Faked pay slips, forged documents and cash-stuffed envelopes used as bribes to secure loans are just some of the examples of dodgy practices exposed so far by the banking royal commission. But before you think “some people will do anything to get a mortgage”, it’s crucial to remember that the people carrying out these frauds were actually bank staff.

The evidence paints a picture of an industry captured by people falling over themselves to get rich quick on commission-driven schemes to dish out ever bigger mortgages to borrowers who cannot afford them. Research by the investment bank UBS has estimated that up to $500bn in mortgages could consist of so-called “liar loans”, or nearly one-third of all mortgages.

So if you had always thought that Australia’s banking system was well-managed by upstanding people and well-regulated by Eliot Ness-type bureaucrats, and therefore immune from the systemic disasters seen in the UK and the US 10 years ago, then maybe think again.

There is evidence to suggest regular and widespread criminality has been committed by industry since the 1980s. Over the past two decades, Australia’s leading financial consumer activist and president of the Banking Finance Consumers Support Association (BFCSA), Denise Brailey, has obtained many loan application forms that demonstrate mortgage fraud.

Further evidence pointing to criminality in lending is based on the research of the world’s leading academic specialist in banking fraud, Prof William K Black. He was a former US thrift regulator during the 1980s, cleaning up illegal industry practices and also warning about the epidemic of subprime mortgage fraud during the 2000s.

He developed the concept of control fraud, which is where the people in positions of power within an organisation use it to carry out fraud. Control frauds are generated and amplified by the conservative neo-liberal agenda, which has significantly and regressively altered the financial services industry since the 1980s. Privatisation, deregulation, self-regulation, desupervision and de facto decriminalisation has created a criminogenic environment: a toxic organisational setup which is conducive to criminal activity.

By removing constraints on lending, household debt has ballooned to historical and global extremes, which explains Australia’s unaffordable house prices. Rather than enhance efficiency and competition, failed conservative economic ideology has produced excessive financialisation, banks that are too big to fail, record private indebtedness, gigantic asset bubbles and numerous control frauds.

Along the line, industry has shifted from prudent to imprudent to potentially breaching lending laws. Rather than rein in runaway household debt, regulators have let the industry run wild while constantly claiming to “keep close watch” over lending practices.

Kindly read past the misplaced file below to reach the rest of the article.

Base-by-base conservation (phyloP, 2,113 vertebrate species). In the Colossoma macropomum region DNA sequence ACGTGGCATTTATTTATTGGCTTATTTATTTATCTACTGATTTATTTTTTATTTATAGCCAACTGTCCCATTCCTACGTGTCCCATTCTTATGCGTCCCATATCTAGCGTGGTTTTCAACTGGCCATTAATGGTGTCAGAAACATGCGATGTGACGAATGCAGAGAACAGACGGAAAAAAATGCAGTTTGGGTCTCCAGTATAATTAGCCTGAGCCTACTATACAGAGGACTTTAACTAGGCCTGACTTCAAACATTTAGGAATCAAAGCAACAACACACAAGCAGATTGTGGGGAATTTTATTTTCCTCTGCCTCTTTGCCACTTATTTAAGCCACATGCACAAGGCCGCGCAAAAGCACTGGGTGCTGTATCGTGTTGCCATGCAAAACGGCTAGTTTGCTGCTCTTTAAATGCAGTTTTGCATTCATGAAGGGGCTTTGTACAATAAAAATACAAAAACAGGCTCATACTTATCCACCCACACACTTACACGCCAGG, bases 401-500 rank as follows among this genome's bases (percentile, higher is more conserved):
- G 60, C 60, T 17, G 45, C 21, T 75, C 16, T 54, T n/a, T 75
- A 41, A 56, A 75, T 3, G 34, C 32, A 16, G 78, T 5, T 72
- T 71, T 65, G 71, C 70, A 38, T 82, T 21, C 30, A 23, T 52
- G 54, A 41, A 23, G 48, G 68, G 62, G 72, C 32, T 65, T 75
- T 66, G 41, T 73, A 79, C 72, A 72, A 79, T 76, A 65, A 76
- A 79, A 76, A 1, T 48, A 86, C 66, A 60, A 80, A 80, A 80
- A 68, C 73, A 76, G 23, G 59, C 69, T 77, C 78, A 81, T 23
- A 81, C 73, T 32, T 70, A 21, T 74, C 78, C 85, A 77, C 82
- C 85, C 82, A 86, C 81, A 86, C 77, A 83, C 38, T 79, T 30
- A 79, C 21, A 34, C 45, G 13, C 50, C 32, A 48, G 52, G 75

Borrowers have been betrayed by the regulators’ neglect, despite their knowledge of the mortgage control fraud. Even worse, regulators are drawn from industryitself (the revolving door) and the entrenched conflict of interest via ownership of real estate and stocks in the industry they are supposed to regulate. Their registers of financial interests are carefully concealed from the public, something that must be subject to discovery by the royal commission.

Brokers have featured prominently in the royal commission so far, given their important role in mortgage lending. They are responsible for arranging about half of all loans. It is common knowledge that brokers face perverse incentives to maximise loan volumes given origination and trailing commissions.

The broker network was developed by industry to function as a bullet-shield between itself and borrowers. If allegations of fraud arise, lenders will blame brokers. They function as the “fall guys” or “dupes” who can easily be thrown under the bus. On Monday ANZ’s home loan boss admitted that the bank did not bother to check the details of personal living expenses (and therefore their affordability) on loan applications when they were submitted by brokers.

The question of whether brokers are the agents of borrowers or lenders is important. Banks have repeatedly claimed the former but the former banking ombudsman Colin Neave argued that brokers are the agents of lenders. The courts have also ruled accordingly. Any fraud committed by brokers is the legal responsibility of lenders and cannot be attributed to borrowers.

The royal commission was the opportunity to examine how the government and the economy have come to be dominated by the financial industry and uncover wrongdoing in the sector. But it has been sabotaged by the Turnbull government, by being given limited resources and only one year. Given the size and complexity of industry, it is a near impossibility that it will be able to thoroughly examine this issue.

If the ALP wins the next federal election, it can change the terms of reference, provide more resources, expand the number of commissioners and allow for at least half a decade. As the royal commission into the institutional responses to child abuse demonstrated, entrenched organisational criminality takes time to uncover and prosecute.

Accountability and transparency needs to be restored to the financial services industry, as confidence in the economy is built on the essential pillar of trust. Industry must not be able to commit and profit from control fraud, despite this becoming a way of life for some bankers.

 Philip Soos is an economist and PhD candidate investigating Australian bank crime and mortgage control fraud at Swinburne University of Technology


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